I-70 reopens in both directions over Vail Pass
• 5:36 p.m.: I-70 has reopened in both directions over Vail Pass; chain restrictions are still in effect.
• 5:05 p.m.: I-70 reopens eastbound at Avon.
• 4:30 p.m.: Highway 24 at the I-70 interchange has re-opened in both direction.
• A winter storm has closed Interstate 70 in both directions over Vail Pass.
• Eastbound I-70 is closed beginning at Avon, police said.
Support Local Journalism
• Westbound I-70 is closed at Georgetown to the tunnel.
• There is an accident on westbound I-70 at Down Junction.
VAIL – It’s wasn’t exactly Snowmageddon, but the winter’s first major storm closed Interstate 70 and stranded motorists between Avon and Georgetown Monday afternoon.
“It’s a crazy day,” said Nate Reid, Trooper with the Colorado State Patrol. “People need to slow down and give each other plenty of room.”
That maximum whack dropped up to four inches of snow on parts of the Vail Valley and Summit County, and caught dozens of motorists unprepared.
Beaver Creek reported eight inches of snow in three hours Monday afternoon.
It’s not like you weren’t warned.
For weeks, the Colorado Department of Transportation and the State Patrol has had flashing signs over Interstate 70 reminding us that winter is coming, and asking us if our tires are in good shape.
“We try,” Reid said. “Sometimes people listen.”
Motorists slide around on roads for a few reasons:
1. Those roads are slick
2. Their tires are not up to the task.
3. All of the above
“We’ll just say that their urgency to get their tires changed out significantly increased Monday,” said Bill Britt with Vail Discount Tire in Eagle-Vail. “Our phones have been going crazy all day.”
Britt has some uncomplicated advice for motorists.
“Look at the calendar. Don’t look outside. It’s November; it’s time to get tires on.”
Britt has been gently reminding his customers for weeks, and again on Saturday, although he said they were slow Saturday.
“It was sunny,” he explained smiling.
When the highway closed, local hotels were swamped by people looking for shelter from the storm. In fact, of the three hotels we called, the very professional and polite front desk staffs were entirely too rushed to chat about the weather.
“Yes sir, people are stopping for a visit,” said one man.
CDOT plowing through the storm
In Eagle and Summit counties, CDOT had 19 maintenance personnel operating 25 pieces of equipment throughout the storm. Plow trucks focused on the I-70 stretch through Straight Creek in Summit County with another five trucks each for the Vail and West Vail corridors.
“We have more plow trucks and drivers gearing up to provide the best customer service we can,” said Jared Morgan, a maintenance patrol supervisor in Summit County. “We’d like to remind motorists to take their time, leave extra room behind our plow trucks and let us clear the way. And please have vehicles well prepared for these winter events—snow tires are a must.”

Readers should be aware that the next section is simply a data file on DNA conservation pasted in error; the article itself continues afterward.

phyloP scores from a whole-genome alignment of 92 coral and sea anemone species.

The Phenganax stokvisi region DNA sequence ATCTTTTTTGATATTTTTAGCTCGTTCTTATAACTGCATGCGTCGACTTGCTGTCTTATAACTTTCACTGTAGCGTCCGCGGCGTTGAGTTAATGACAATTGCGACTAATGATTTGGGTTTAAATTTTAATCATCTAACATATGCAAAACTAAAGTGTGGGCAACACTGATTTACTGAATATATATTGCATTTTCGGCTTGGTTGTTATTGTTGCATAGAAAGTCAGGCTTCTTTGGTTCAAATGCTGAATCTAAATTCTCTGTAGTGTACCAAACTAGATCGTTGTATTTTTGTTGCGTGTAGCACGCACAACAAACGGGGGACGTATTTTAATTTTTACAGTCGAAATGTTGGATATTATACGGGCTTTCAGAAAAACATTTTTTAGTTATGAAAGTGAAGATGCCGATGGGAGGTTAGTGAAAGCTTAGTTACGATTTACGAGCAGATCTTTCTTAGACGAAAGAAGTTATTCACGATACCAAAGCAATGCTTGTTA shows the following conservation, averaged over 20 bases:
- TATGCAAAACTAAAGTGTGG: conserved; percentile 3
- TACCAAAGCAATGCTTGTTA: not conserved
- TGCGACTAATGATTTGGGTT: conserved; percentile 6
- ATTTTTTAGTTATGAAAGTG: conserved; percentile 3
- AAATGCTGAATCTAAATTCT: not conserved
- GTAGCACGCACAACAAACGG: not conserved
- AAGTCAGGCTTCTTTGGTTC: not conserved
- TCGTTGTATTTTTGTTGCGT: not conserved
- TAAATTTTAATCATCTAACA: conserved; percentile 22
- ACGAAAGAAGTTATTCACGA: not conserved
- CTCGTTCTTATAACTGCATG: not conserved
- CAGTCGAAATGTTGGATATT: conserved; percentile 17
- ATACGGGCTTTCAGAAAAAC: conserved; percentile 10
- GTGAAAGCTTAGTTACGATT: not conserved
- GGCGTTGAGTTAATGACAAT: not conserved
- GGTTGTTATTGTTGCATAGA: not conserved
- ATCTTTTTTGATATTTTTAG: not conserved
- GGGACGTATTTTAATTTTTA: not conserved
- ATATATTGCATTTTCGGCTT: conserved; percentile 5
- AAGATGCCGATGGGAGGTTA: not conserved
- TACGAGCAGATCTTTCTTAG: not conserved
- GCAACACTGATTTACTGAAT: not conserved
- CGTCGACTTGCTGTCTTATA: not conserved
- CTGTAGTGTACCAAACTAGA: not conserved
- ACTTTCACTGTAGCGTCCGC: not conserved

Clouds returning tomorrow night
This storm will be short-lived, said Dennis Phillips, a meteorologist with the National Weather Service in Grand Junction.
“It’s pretty much the end of unseasonably warm weather,” Phillips said.
The initial front that’s pushing through and has some pretty cold air with it, Phillips explained.
Most of that cold air will settle on the Front Range, but there is enough cold air and moisture to keep snow in the forecast for the rest of the week, Phillips said. Steamboat got some snow. So did Meeker and Aspen.
“Everyone is getting a little shot with this first one,” Phillips said.
Snow is expected to last through Monday night, and turn sunny for Veterans Day, the National Weather Service forecast said. Tuesday night, though, will see the clouds return along with a chance of snow through the rest of the week.
Pretty good prediction
The Farmers’ Almanac winter prediction is not for the winter-weary, but it’s good news for outdoor winter sports enthusiasts.
The 198th edition forecasts that “no region will see prolonged spells of above-normal temperatures.”
The Farmers’ Almanac goes out on a limb by predicting that it’ll get really cold the final week of January and into February, saying temperatures across the country’s Northern Plains could drop to 40 below.
In areas where snowfall averages may be lower this winter, like Colorado’s Central Rockies, the temperatures will be cold enough to support plenty of snow making.
“While we don’t think the winter will be as extreme as last year, we do believe that it’s going to be another one for the record books,” said Farmers’ Almanac editor Peter Geiger.
Sandi Duncan, managing editor with the Farmers’ Almanac, reminds us that they accurately forecast last year’s cold and snow-filled winter.
Still, it’s the first time in its 198-year history that the Farmers’ Almanac added a disclaimer near its winter outlook. When the 2015 edition went to print, the National Oceanic Atmospheric and Administration issued an official El Nino warning.
El Niño, an ocean-atmospheric phenomenon in the tropical Pacific that affects global weather patterns, may still develop this winter, Halpert said. NOAA puts the possibility of El Niño developing at 67 percent by the end of the year.
In other words, it could go either way, sort of like Miley Cyrus on a Saturday night.
Staff Writer Randy Wyrick can be reached at 970-748-2935 or firstname.lastname@example.org.